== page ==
Back in the winter of 2010 the UK found itself under attack from the Scandinavians. They arrived in their thousands and took up residence in every industrial estate and supermarket car park from the Shetlands right down to our southern coasts. With much of the population focussed on forthcoming festivities the defence of this green and pleasant land fell to the nations birders. Up and down the country small gatherings could be found huddled on street corners while individuals staked out their closest branch of Tesco. I personally found myself in Leeds which, along with some of the least desirable areas of Bradford, made up my own little piece of this war. As the days passed social networks were filled with reports and photographs of those who had been successful. For each hero though came the sorry tale of frozen fingers and empty memory cards. I am not afraid to say that I was one of the latter.
With the arrival of spring the intruding forces beat a hasty retreat, leaving birders everywhere to reminisce and gloat over their spoils of war. A brief resurgence in 2011 barely registered this far west and I was resigned to my fate in the shadow of those more celebrated. That was of course until now. Once more we find ourselves under attack. What started off with a force of over one thousand on the Isle of Skye soon turned into a countrywide invasion. Our nearest reported sightings were in Llanelli but they’d moved on before we got there. Not wanting to miss out on the action a third year running we instead headed east to Cardiff, where finally I got to meet our aggressors face to face.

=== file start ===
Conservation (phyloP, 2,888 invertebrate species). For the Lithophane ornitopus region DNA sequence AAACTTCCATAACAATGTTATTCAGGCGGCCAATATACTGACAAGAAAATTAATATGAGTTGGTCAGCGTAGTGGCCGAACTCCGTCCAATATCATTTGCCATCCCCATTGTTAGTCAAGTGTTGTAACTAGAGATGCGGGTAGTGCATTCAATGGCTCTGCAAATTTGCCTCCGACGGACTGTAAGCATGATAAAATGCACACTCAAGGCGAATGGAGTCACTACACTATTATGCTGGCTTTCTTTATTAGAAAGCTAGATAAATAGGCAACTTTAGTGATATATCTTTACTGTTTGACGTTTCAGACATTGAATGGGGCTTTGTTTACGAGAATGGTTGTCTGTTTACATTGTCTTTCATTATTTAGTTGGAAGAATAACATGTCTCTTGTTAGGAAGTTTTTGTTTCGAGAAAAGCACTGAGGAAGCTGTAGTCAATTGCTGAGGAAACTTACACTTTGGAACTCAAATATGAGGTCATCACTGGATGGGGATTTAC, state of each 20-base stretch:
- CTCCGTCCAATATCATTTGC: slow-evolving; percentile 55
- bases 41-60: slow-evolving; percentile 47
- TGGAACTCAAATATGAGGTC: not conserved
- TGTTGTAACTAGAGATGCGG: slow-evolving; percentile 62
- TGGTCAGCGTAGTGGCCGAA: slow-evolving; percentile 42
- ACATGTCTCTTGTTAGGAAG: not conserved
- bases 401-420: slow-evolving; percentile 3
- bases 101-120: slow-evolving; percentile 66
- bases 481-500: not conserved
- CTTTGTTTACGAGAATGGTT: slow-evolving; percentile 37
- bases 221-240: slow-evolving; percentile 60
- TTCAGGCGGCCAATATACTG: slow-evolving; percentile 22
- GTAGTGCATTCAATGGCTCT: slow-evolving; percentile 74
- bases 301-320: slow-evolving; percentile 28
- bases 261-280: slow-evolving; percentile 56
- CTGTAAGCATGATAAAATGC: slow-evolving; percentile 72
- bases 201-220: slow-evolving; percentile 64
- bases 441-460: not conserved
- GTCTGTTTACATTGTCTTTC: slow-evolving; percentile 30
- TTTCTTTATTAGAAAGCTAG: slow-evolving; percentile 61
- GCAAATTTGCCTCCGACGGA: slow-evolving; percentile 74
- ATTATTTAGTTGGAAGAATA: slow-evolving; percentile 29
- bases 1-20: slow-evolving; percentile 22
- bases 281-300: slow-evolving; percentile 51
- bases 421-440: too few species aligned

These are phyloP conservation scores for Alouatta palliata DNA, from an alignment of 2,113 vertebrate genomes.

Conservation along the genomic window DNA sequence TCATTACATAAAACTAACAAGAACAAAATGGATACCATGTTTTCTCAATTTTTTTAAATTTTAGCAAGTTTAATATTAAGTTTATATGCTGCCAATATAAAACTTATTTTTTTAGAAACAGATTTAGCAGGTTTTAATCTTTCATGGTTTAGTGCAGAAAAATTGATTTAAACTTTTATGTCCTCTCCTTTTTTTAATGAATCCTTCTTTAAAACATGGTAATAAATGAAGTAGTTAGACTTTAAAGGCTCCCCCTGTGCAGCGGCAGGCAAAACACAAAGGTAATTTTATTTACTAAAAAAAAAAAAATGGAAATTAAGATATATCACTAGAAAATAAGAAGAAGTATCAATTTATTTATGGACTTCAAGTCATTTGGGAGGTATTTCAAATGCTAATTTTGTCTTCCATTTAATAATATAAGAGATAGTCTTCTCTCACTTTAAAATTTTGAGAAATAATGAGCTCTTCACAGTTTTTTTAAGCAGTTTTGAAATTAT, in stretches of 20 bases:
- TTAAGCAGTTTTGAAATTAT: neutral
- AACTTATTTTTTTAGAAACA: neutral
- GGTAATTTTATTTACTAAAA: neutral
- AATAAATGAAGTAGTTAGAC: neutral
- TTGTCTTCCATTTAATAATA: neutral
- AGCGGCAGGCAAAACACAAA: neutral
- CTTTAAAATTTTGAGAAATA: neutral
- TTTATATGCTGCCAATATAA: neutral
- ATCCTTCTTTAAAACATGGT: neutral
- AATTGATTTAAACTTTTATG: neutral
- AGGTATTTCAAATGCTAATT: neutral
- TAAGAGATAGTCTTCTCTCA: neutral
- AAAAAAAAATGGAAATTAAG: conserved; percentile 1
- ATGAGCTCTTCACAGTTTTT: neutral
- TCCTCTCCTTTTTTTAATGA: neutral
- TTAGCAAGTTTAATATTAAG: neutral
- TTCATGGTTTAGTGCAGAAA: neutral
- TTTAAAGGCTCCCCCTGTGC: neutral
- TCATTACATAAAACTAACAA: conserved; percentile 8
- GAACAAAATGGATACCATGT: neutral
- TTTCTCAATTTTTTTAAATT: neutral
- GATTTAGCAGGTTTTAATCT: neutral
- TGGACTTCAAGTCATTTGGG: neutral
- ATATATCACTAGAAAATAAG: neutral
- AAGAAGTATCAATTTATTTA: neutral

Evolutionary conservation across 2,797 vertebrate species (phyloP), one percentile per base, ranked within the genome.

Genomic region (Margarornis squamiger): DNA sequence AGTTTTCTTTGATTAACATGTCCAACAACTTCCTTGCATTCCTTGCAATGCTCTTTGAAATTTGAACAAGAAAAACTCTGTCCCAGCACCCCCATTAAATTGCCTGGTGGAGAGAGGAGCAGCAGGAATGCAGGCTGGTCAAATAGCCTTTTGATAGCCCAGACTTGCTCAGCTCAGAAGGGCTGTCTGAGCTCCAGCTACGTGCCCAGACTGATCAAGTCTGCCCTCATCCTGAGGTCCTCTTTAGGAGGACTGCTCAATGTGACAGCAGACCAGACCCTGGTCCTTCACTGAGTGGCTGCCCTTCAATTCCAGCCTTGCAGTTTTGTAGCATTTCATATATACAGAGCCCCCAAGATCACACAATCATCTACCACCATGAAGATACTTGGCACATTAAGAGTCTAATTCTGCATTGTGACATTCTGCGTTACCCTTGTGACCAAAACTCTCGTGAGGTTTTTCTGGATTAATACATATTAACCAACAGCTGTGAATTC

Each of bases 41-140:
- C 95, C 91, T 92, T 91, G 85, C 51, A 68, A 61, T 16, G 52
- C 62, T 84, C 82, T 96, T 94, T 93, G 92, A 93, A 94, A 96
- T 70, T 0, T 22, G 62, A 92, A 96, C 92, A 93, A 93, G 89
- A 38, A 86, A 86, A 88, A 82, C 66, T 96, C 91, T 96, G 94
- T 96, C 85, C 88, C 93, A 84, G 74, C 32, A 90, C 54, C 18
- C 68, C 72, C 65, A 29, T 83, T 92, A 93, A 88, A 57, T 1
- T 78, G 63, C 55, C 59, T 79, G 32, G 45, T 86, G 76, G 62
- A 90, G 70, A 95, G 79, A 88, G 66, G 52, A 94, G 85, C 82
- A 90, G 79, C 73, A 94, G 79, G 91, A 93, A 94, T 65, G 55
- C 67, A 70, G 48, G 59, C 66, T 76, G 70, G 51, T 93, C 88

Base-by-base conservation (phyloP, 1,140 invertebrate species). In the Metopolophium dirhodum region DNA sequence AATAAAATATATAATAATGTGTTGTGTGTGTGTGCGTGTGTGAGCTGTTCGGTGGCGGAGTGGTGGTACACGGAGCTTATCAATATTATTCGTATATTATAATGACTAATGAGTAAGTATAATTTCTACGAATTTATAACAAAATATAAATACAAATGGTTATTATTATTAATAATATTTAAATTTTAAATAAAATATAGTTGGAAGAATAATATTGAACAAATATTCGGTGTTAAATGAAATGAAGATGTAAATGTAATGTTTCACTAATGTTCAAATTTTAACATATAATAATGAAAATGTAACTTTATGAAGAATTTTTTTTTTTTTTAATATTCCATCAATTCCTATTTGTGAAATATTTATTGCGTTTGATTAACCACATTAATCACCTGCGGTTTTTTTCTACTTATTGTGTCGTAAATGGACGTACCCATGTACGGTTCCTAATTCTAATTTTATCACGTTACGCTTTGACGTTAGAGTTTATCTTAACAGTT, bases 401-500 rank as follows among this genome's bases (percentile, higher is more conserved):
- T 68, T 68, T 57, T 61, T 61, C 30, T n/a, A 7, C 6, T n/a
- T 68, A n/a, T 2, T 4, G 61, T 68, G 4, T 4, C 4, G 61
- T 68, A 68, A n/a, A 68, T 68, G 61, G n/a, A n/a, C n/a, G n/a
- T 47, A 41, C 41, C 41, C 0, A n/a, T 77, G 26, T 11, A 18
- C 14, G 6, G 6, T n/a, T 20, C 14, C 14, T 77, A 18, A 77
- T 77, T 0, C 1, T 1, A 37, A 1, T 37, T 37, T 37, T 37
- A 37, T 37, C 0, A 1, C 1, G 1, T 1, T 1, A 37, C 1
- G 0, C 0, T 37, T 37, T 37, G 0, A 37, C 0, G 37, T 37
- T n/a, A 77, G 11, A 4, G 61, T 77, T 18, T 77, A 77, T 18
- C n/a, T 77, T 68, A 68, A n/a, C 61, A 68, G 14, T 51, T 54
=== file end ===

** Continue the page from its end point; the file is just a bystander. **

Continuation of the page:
I speak of course of Waxwings, easily the most spectacular bird to grace these shores and a species that is high on every birders wish list. What other bird is able to pair the quiff of the century with splashes of brilliant colour in such a pleasing fashion? The individual above was just one of at least 100 Waxwings feeding on berries along Bangor Street in Cardiff. They were pretty flighty and frequently alternated between there and the next street over. Despite that we got some outstanding views and even a few photographs.
As light levels dropped ever lower we were joined by a Mistle Thrush who briefly tried to assert authority over one of the berry-bearing trees. It was quickly dispatched by several Starlings, swiftly followed by even more Waxwings. At times they were showing down to a couple of metres but all I was able to get were silhouettes. Fortunately for me they have one of the most recognisable shapes in the birding world.
So there we have it. I’ve finally left the “not seen a Waxwing club” and have to say I’m pretty chuffed. Definitely a decent way to spend to spend a Sunday afternoon.